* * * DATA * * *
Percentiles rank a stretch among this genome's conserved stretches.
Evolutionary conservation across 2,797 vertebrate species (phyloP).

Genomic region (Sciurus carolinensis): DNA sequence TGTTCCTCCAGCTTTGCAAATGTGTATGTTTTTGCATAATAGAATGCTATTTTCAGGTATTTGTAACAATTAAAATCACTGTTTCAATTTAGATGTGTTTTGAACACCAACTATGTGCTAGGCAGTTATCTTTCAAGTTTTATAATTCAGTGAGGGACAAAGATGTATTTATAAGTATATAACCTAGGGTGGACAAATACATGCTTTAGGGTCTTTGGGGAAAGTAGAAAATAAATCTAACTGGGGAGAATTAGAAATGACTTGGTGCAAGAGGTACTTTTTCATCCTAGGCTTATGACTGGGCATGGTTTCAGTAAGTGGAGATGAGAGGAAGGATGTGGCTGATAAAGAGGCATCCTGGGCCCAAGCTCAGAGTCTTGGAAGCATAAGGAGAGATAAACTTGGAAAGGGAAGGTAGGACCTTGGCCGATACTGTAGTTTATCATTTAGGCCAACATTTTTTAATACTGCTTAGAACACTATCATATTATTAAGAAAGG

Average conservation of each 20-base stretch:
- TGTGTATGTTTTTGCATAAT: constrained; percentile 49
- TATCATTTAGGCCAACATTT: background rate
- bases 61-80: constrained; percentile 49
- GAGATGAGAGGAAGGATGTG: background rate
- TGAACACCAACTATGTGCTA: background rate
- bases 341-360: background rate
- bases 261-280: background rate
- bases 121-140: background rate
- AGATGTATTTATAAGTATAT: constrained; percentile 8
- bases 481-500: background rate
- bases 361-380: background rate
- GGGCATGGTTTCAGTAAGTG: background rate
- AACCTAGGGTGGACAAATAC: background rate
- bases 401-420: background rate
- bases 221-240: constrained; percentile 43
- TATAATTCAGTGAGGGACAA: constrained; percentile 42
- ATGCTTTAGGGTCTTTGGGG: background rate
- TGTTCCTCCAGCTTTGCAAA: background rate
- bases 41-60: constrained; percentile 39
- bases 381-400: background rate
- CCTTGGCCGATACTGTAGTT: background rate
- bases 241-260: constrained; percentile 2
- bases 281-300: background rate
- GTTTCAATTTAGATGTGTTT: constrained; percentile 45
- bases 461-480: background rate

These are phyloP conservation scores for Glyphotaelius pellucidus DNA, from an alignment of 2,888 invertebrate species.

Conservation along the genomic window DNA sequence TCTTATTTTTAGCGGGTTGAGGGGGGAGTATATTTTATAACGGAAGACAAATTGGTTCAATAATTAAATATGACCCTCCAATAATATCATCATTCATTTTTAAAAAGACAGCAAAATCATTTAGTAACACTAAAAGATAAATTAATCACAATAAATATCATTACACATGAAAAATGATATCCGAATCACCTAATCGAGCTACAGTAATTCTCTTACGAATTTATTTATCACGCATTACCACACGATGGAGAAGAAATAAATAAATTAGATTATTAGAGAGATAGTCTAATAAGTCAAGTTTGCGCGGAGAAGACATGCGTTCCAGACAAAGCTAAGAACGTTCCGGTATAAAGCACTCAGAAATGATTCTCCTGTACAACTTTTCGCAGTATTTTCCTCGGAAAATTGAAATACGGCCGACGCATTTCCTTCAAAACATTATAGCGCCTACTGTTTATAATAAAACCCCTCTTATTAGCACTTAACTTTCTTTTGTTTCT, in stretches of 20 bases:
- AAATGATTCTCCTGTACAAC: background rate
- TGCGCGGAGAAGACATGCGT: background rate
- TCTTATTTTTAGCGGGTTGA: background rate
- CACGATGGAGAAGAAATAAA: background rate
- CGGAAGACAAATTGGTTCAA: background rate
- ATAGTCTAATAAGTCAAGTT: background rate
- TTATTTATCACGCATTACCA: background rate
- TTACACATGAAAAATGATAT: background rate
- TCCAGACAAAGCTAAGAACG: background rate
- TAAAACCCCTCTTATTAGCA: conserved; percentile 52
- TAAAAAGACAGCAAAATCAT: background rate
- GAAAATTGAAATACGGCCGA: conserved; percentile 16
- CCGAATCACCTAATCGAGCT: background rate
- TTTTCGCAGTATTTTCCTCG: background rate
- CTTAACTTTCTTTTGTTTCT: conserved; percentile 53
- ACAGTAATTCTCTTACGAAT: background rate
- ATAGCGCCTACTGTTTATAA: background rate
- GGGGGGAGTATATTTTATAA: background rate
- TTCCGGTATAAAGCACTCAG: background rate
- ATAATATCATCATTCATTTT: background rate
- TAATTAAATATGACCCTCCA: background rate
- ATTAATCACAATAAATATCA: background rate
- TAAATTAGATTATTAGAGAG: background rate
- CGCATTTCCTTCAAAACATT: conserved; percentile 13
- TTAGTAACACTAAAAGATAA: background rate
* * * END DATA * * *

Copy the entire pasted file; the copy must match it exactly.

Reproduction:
Percentiles rank a stretch among this genome's conserved stretches.
Evolutionary conservation across 2,797 vertebrate species (phyloP).

Genomic region (Sciurus carolinensis): DNA sequence TGTTCCTCCAGCTTTGCAAATGTGTATGTTTTTGCATAATAGAATGCTATTTTCAGGTATTTGTAACAATTAAAATCACTGTTTCAATTTAGATGTGTTTTGAACACCAACTATGTGCTAGGCAGTTATCTTTCAAGTTTTATAATTCAGTGAGGGACAAAGATGTATTTATAAGTATATAACCTAGGGTGGACAAATACATGCTTTAGGGTCTTTGGGGAAAGTAGAAAATAAATCTAACTGGGGAGAATTAGAAATGACTTGGTGCAAGAGGTACTTTTTCATCCTAGGCTTATGACTGGGCATGGTTTCAGTAAGTGGAGATGAGAGGAAGGATGTGGCTGATAAAGAGGCATCCTGGGCCCAAGCTCAGAGTCTTGGAAGCATAAGGAGAGATAAACTTGGAAAGGGAAGGTAGGACCTTGGCCGATACTGTAGTTTATCATTTAGGCCAACATTTTTTAATACTGCTTAGAACACTATCATATTATTAAGAAAGG

Average conservation of each 20-base stretch:
- TGTGTATGTTTTTGCATAAT: constrained; percentile 49
- TATCATTTAGGCCAACATTT: background rate
- bases 61-80: constrained; percentile 49
- GAGATGAGAGGAAGGATGTG: background rate
- TGAACACCAACTATGTGCTA: background rate
- bases 341-360: background rate
- bases 261-280: background rate
- bases 121-140: background rate
- AGATGTATTTATAAGTATAT: constrained; percentile 8
- bases 481-500: background rate
- bases 361-380: background rate
- GGGCATGGTTTCAGTAAGTG: background rate
- AACCTAGGGTGGACAAATAC: background rate
- bases 401-420: background rate
- bases 221-240: constrained; percentile 43
- TATAATTCAGTGAGGGACAA: constrained; percentile 42
- ATGCTTTAGGGTCTTTGGGG: background rate
- TGTTCCTCCAGCTTTGCAAA: background rate
- bases 41-60: constrained; percentile 39
- bases 381-400: background rate
- CCTTGGCCGATACTGTAGTT: background rate
- bases 241-260: constrained; percentile 2
- bases 281-300: background rate
- GTTTCAATTTAGATGTGTTT: constrained; percentile 45
- bases 461-480: background rate

These are phyloP conservation scores for Glyphotaelius pellucidus DNA, from an alignment of 2,888 invertebrate species.

Conservation along the genomic window DNA sequence TCTTATTTTTAGCGGGTTGAGGGGGGAGTATATTTTATAACGGAAGACAAATTGGTTCAATAATTAAATATGACCCTCCAATAATATCATCATTCATTTTTAAAAAGACAGCAAAATCATTTAGTAACACTAAAAGATAAATTAATCACAATAAATATCATTACACATGAAAAATGATATCCGAATCACCTAATCGAGCTACAGTAATTCTCTTACGAATTTATTTATCACGCATTACCACACGATGGAGAAGAAATAAATAAATTAGATTATTAGAGAGATAGTCTAATAAGTCAAGTTTGCGCGGAGAAGACATGCGTTCCAGACAAAGCTAAGAACGTTCCGGTATAAAGCACTCAGAAATGATTCTCCTGTACAACTTTTCGCAGTATTTTCCTCGGAAAATTGAAATACGGCCGACGCATTTCCTTCAAAACATTATAGCGCCTACTGTTTATAATAAAACCCCTCTTATTAGCACTTAACTTTCTTTTGTTTCT, in stretches of 20 bases:
- AAATGATTCTCCTGTACAAC: background rate
- TGCGCGGAGAAGACATGCGT: background rate
- TCTTATTTTTAGCGGGTTGA: background rate
- CACGATGGAGAAGAAATAAA: background rate
- CGGAAGACAAATTGGTTCAA: background rate
- ATAGTCTAATAAGTCAAGTT: background rate
- TTATTTATCACGCATTACCA: background rate
- TTACACATGAAAAATGATAT: background rate
- TCCAGACAAAGCTAAGAACG: background rate
- TAAAACCCCTCTTATTAGCA: conserved; percentile 52
- TAAAAAGACAGCAAAATCAT: background rate
- GAAAATTGAAATACGGCCGA: conserved; percentile 16
- CCGAATCACCTAATCGAGCT: background rate
- TTTTCGCAGTATTTTCCTCG: background rate
- CTTAACTTTCTTTTGTTTCT: conserved; percentile 53
- ACAGTAATTCTCTTACGAAT: background rate
- ATAGCGCCTACTGTTTATAA: background rate
- GGGGGGAGTATATTTTATAA: background rate
- TTCCGGTATAAAGCACTCAG: background rate
- ATAATATCATCATTCATTTT: background rate
- TAATTAAATATGACCCTCCA: background rate
- ATTAATCACAATAAATATCA: background rate
- TAAATTAGATTATTAGAGAG: background rate
- CGCATTTCCTTCAAAACATT: conserved; percentile 13
- TTAGTAACACTAAAAGATAA: background rate